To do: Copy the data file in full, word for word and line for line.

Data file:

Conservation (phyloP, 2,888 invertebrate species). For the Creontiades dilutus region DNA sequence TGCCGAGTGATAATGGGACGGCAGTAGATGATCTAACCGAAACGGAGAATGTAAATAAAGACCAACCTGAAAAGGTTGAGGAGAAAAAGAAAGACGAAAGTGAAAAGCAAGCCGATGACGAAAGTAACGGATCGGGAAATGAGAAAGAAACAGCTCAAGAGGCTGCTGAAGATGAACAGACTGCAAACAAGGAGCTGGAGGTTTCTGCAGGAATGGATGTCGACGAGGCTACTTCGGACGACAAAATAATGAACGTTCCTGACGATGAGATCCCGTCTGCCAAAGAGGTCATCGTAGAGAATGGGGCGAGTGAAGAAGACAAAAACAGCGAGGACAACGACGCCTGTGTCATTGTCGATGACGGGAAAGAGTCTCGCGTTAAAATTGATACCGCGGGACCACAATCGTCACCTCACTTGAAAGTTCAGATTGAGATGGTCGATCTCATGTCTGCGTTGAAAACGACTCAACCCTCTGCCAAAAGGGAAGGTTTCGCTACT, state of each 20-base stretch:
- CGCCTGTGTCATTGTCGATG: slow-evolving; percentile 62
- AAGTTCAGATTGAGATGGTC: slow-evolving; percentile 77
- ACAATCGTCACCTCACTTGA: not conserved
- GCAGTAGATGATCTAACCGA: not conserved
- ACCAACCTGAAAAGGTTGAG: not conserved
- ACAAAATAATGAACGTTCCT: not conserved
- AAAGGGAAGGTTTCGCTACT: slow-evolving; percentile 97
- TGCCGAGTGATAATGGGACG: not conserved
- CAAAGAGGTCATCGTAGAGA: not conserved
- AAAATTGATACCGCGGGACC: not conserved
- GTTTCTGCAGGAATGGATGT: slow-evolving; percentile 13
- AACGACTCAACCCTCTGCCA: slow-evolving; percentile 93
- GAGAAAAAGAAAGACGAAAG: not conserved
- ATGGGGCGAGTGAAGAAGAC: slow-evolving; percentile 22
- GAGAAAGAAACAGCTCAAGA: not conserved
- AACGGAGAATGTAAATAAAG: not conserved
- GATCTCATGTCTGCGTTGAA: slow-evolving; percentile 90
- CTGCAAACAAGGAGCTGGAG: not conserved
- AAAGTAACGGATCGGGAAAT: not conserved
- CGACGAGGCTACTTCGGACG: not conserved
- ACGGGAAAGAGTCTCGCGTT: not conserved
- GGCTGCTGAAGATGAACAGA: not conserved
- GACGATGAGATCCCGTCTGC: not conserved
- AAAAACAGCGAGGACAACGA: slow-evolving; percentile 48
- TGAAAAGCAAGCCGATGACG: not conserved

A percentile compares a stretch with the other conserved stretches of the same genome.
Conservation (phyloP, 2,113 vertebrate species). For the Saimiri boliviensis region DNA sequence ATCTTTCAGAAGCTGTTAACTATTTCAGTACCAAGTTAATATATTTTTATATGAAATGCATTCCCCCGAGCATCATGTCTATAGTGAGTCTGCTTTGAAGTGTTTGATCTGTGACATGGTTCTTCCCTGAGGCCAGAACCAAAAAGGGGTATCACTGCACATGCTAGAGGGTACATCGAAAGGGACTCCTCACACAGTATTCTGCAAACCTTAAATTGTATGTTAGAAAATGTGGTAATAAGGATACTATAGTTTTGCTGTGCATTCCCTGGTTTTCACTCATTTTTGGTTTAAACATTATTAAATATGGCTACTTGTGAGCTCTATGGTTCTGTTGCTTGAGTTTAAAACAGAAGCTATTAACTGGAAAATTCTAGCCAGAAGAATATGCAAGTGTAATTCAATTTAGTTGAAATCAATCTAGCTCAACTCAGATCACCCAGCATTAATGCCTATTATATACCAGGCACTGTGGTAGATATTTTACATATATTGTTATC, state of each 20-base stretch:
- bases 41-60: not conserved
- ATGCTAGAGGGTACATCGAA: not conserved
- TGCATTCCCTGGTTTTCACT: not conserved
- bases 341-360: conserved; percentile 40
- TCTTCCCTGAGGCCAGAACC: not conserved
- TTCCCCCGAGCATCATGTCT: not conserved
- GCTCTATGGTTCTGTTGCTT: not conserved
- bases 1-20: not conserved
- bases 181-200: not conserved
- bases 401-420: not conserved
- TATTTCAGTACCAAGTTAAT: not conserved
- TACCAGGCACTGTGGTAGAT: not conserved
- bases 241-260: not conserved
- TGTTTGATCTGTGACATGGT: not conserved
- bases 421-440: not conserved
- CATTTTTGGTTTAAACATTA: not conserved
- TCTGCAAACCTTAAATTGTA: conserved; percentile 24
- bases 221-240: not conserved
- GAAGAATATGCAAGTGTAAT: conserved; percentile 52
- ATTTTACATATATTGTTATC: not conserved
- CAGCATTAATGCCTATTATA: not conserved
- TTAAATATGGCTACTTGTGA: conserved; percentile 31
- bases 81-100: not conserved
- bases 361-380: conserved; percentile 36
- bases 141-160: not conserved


Conservation (phyloP, 2,888 invertebrate species). For the Creontiades dilutus region DNA sequence TGCCGAGTGATAATGGGACGGCAGTAGATGATCTAACCGAAACGGAGAATGTAAATAAAGACCAACCTGAAAAGGTTGAGGAGAAAAAGAAAGACGAAAGTGAAAAGCAAGCCGATGACGAAAGTAACGGATCGGGAAATGAGAAAGAAACAGCTCAAGAGGCTGCTGAAGATGAACAGACTGCAAACAAGGAGCTGGAGGTTTCTGCAGGAATGGATGTCGACGAGGCTACTTCGGACGACAAAATAATGAACGTTCCTGACGATGAGATCCCGTCTGCCAAAGAGGTCATCGTAGAGAATGGGGCGAGTGAAGAAGACAAAAACAGCGAGGACAACGACGCCTGTGTCATTGTCGATGACGGGAAAGAGTCTCGCGTTAAAATTGATACCGCGGGACCACAATCGTCACCTCACTTGAAAGTTCAGATTGAGATGGTCGATCTCATGTCTGCGTTGAAAACGACTCAACCCTCTGCCAAAAGGGAAGGTTTCGCTACT, state of each 20-base stretch:
- CGCCTGTGTCATTGTCGATG: slow-evolving; percentile 62
- AAGTTCAGATTGAGATGGTC: slow-evolving; percentile 77
- ACAATCGTCACCTCACTTGA: not conserved
- GCAGTAGATGATCTAACCGA: not conserved
- ACCAACCTGAAAAGGTTGAG: not conserved
- ACAAAATAATGAACGTTCCT: not conserved
- AAAGGGAAGGTTTCGCTACT: slow-evolving; percentile 97
- TGCCGAGTGATAATGGGACG: not conserved
- CAAAGAGGTCATCGTAGAGA: not conserved
- AAAATTGATACCGCGGGACC: not conserved
- GTTTCTGCAGGAATGGATGT: slow-evolving; percentile 13
- AACGACTCAACCCTCTGCCA: slow-evolving; percentile 93
- GAGAAAAAGAAAGACGAAAG: not conserved
- ATGGGGCGAGTGAAGAAGAC: slow-evolving; percentile 22
- GAGAAAGAAACAGCTCAAGA: not conserved
- AACGGAGAATGTAAATAAAG: not conserved
- GATCTCATGTCTGCGTTGAA: slow-evolving; percentile 90
- CTGCAAACAAGGAGCTGGAG: not conserved
- AAAGTAACGGATCGGGAAAT: not conserved
- CGACGAGGCTACTTCGGACG: not conserved
- ACGGGAAAGAGTCTCGCGTT: not conserved
- GGCTGCTGAAGATGAACAGA: not conserved
- GACGATGAGATCCCGTCTGC: not conserved
- AAAAACAGCGAGGACAACGA: slow-evolving; percentile 48
- TGAAAAGCAAGCCGATGACG: not conserved

A percentile compares a stretch with the other conserved stretches of the same genome.
Conservation (phyloP, 2,113 vertebrate species). For the Saimiri boliviensis region DNA sequence ATCTTTCAGAAGCTGTTAACTATTTCAGTACCAAGTTAATATATTTTTATATGAAATGCATTCCCCCGAGCATCATGTCTATAGTGAGTCTGCTTTGAAGTGTTTGATCTGTGACATGGTTCTTCCCTGAGGCCAGAACCAAAAAGGGGTATCACTGCACATGCTAGAGGGTACATCGAAAGGGACTCCTCACACAGTATTCTGCAAACCTTAAATTGTATGTTAGAAAATGTGGTAATAAGGATACTATAGTTTTGCTGTGCATTCCCTGGTTTTCACTCATTTTTGGTTTAAACATTATTAAATATGGCTACTTGTGAGCTCTATGGTTCTGTTGCTTGAGTTTAAAACAGAAGCTATTAACTGGAAAATTCTAGCCAGAAGAATATGCAAGTGTAATTCAATTTAGTTGAAATCAATCTAGCTCAACTCAGATCACCCAGCATTAATGCCTATTATATACCAGGCACTGTGGTAGATATTTTACATATATTGTTATC, state of each 20-base stretch:
- bases 41-60: not conserved
- ATGCTAGAGGGTACATCGAA: not conserved
- TGCATTCCCTGGTTTTCACT: not conserved
- bases 341-360: conserved; percentile 40
- TCTTCCCTGAGGCCAGAACC: not conserved
- TTCCCCCGAGCATCATGTCT: not conserved
- GCTCTATGGTTCTGTTGCTT: not conserved
- bases 1-20: not conserved
- bases 181-200: not conserved
- bases 401-420: not conserved
- TATTTCAGTACCAAGTTAAT: not conserved
- TACCAGGCACTGTGGTAGAT: not conserved
- bases 241-260: not conserved
- TGTTTGATCTGTGACATGGT: not conserved
- bases 421-440: not conserved
- CATTTTTGGTTTAAACATTA: not conserved
- TCTGCAAACCTTAAATTGTA: conserved; percentile 24
- bases 221-240: not conserved
- GAAGAATATGCAAGTGTAAT: conserved; percentile 52
- ATTTTACATATATTGTTATC: not conserved
- CAGCATTAATGCCTATTATA: not conserved
- TTAAATATGGCTACTTGTGA: conserved; percentile 31
- bases 81-100: not conserved
- bases 361-380: conserved; percentile 36
- bases 141-160: not conserved